Impact of fracking on air pollution still debated

Source: Vindicator, Youngstown, OH, December 26, 2012
Posted on:

The amount of air pollution associated with hydraulic fracturing continues to be a point of contention among environmentalists, industry leaders and scientists.
Scientists have been divided about the potential air-quality benefits of natural gas compared with coal when fugitive emissions — gas that escapes from drilling operations — are included. Industry officials state that natural gas is the cleanest burning fossil fuel available, while environmentalists have focused on methane being a greenhouse gas that, if unburned, has a greater impact on global warming than carbon dioxide.
A recent study published by professors Francis O’Sullivan and Sergey Paltsev from the Massachusetts Institute of Technology indicated that fugitive emissions of methane from fracking are about 0.5 percent in most shale plays. The highest ratio was 0.8 percent to 1 percent in the Haynesville Shale, because of its “over-pressurized reservoir.”
“Our main estimate of actual fugitive emissions is based on a ‘current field practice’ gas handling scenario, where 70 percent of potential fugitives are captured, 15 percent vented, and 15 percent flared. This we believe is a reasonable representation of current gas- handling practices in the major shale plays,” according to the study.
In addition, the study has found that capturing potential emissions is not without cost, but the costs appear to be relatively modest.
To reduce greenhouse gases “it is clear that increased efforts must be made to reduce fugitive losses,” according to the study.
The study further states that hydraulic-fracturing operations have not altered greatly greenhouse- gas emissions from the natural- gas industry. In addition, the revenues from using green-completion techniques to prevent fugitive emissions cover the cost of using the measures in most cases.
Methane, the main ingredient in natural gas, is a short-lived greenhouse gas many times more potent than carbon dioxide; it’s about 72 times more potent over a 20-year time frame, said Steven Hamburg, chief scientist for the Environmental Defense Fund.
Challenges remain in determining precisely how much methane [natural gas] escapes from wells, said Matt Watson, senior energy policy manager for the EDF.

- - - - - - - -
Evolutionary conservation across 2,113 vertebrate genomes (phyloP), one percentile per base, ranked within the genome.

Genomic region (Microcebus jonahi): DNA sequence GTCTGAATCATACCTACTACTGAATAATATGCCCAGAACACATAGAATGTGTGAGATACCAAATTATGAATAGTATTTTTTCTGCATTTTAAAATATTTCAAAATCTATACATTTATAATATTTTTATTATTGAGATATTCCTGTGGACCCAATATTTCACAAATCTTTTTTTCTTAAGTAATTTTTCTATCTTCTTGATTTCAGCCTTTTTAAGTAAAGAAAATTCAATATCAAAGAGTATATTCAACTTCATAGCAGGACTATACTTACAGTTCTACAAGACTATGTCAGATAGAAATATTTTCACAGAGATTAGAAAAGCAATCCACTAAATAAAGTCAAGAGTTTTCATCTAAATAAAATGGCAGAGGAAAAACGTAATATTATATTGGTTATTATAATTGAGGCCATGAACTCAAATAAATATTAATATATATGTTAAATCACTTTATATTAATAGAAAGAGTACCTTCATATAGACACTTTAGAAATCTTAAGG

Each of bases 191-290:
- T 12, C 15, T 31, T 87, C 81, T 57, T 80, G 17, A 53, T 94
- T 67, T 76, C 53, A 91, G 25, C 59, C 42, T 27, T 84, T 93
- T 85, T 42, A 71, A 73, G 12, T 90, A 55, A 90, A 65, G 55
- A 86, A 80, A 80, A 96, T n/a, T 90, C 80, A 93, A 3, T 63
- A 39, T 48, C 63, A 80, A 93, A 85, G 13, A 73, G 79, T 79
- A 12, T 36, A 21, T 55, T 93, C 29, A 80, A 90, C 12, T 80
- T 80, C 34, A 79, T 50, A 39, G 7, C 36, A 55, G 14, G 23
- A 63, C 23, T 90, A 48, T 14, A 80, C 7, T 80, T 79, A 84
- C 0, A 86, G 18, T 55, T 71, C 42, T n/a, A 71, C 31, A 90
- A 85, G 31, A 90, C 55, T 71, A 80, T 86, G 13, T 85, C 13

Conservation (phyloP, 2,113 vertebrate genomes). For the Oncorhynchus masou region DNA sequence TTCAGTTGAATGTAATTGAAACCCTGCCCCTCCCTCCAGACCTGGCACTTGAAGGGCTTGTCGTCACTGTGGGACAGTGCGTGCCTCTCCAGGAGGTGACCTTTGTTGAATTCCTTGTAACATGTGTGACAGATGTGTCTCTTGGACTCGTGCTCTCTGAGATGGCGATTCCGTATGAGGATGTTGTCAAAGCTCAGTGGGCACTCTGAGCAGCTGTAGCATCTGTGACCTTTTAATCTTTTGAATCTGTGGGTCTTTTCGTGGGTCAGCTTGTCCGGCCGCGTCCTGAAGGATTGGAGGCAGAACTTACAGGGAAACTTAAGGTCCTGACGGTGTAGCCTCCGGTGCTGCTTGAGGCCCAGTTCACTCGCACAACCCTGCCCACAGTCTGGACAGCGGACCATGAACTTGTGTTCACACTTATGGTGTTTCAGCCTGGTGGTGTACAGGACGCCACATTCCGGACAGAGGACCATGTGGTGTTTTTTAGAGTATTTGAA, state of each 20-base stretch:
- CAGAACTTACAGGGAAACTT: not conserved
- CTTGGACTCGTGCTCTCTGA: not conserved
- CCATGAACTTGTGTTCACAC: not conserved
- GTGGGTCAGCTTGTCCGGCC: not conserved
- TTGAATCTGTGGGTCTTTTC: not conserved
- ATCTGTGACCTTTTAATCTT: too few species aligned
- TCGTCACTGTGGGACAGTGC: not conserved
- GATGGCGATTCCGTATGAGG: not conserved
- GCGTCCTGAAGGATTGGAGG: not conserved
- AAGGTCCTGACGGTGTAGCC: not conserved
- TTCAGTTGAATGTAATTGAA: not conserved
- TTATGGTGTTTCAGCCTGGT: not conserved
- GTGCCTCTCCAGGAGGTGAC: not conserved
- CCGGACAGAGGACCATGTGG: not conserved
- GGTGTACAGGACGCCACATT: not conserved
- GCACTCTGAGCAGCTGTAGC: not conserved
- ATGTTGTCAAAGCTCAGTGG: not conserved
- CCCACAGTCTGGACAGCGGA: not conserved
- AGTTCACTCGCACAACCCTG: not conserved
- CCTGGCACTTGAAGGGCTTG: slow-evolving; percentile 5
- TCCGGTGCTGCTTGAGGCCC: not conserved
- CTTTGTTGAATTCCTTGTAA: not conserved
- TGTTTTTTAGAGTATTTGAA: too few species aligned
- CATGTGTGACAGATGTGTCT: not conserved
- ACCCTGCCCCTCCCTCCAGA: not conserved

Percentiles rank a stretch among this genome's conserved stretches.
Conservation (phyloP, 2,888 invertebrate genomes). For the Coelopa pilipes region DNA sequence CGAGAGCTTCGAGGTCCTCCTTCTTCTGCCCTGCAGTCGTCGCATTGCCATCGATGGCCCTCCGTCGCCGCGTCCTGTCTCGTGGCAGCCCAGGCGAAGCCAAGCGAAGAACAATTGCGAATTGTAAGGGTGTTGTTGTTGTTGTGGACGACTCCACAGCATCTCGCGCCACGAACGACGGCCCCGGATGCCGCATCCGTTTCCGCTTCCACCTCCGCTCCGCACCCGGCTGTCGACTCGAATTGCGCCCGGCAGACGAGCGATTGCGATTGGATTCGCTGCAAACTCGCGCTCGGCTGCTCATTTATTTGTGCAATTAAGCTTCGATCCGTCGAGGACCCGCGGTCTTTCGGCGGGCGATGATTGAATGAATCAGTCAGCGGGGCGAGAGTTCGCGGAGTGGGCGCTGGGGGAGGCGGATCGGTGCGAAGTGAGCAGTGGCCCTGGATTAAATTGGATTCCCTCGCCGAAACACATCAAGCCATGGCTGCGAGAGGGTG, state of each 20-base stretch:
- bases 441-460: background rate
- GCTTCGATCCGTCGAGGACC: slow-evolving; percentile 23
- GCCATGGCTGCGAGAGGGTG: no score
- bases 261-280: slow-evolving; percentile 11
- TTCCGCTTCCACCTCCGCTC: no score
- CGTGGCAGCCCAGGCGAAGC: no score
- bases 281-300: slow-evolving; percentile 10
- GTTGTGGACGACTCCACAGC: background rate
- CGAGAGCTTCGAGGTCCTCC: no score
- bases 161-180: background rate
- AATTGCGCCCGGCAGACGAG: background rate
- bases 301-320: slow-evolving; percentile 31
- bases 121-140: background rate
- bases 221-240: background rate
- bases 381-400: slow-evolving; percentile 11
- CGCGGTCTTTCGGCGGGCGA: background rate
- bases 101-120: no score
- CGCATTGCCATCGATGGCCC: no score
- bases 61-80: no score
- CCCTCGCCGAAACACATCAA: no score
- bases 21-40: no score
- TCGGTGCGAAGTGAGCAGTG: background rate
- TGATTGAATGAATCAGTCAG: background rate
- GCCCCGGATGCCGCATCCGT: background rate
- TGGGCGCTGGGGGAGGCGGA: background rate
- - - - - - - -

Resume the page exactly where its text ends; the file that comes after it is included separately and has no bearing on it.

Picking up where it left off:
The defense fund is working to collect data from well sites to determine methane- leakage percentages, he said.
Previous estimates have said that between 1 percent and 7 percent of methane is lost to leaks, Watson said.
“The truth is we really don’t know,” he said. “We are trying to come up with empirical data, not estimates based on manufacturer specifications.”
The study will examine methane leakage during production, from processing and gathering lines, transmission and storage, local distribution and natural- gas vehicles and fueling stations.
“EDF is actively campaigning to ensure that fugitive methane emissions from the natural gas industry are less than 1 percent of production in order to ensure that the climate benefits of natural gas are maximized,” he said.
The MIT study, as opposed to those done previously, researches industry practices — not theoretical ideas, said Dan Alfaro, spokesman for Energy-In-Depth, an oil -and-gas industry outreach group.
“Advanced technologies and green-completion practices have produced greenhouse gas emissions far lower than what we have seen presumed in some of these prior studies .. ,” he said.
Companies across the country are using green- completion methods, which involve no fugitive emissions, in areas with a developed infrastructure, which is one reason why greenhouse gas emissions are lower than previous estimates, Alfaro said. Green completion is not possible without pipeline infrastructure.
“Some of the previous studies we’ve seen have erred in assumptions made regarding the actual practices used by the industry in handling emissions, which is why we have seen these studies rebuked and debunked so often,” he said.

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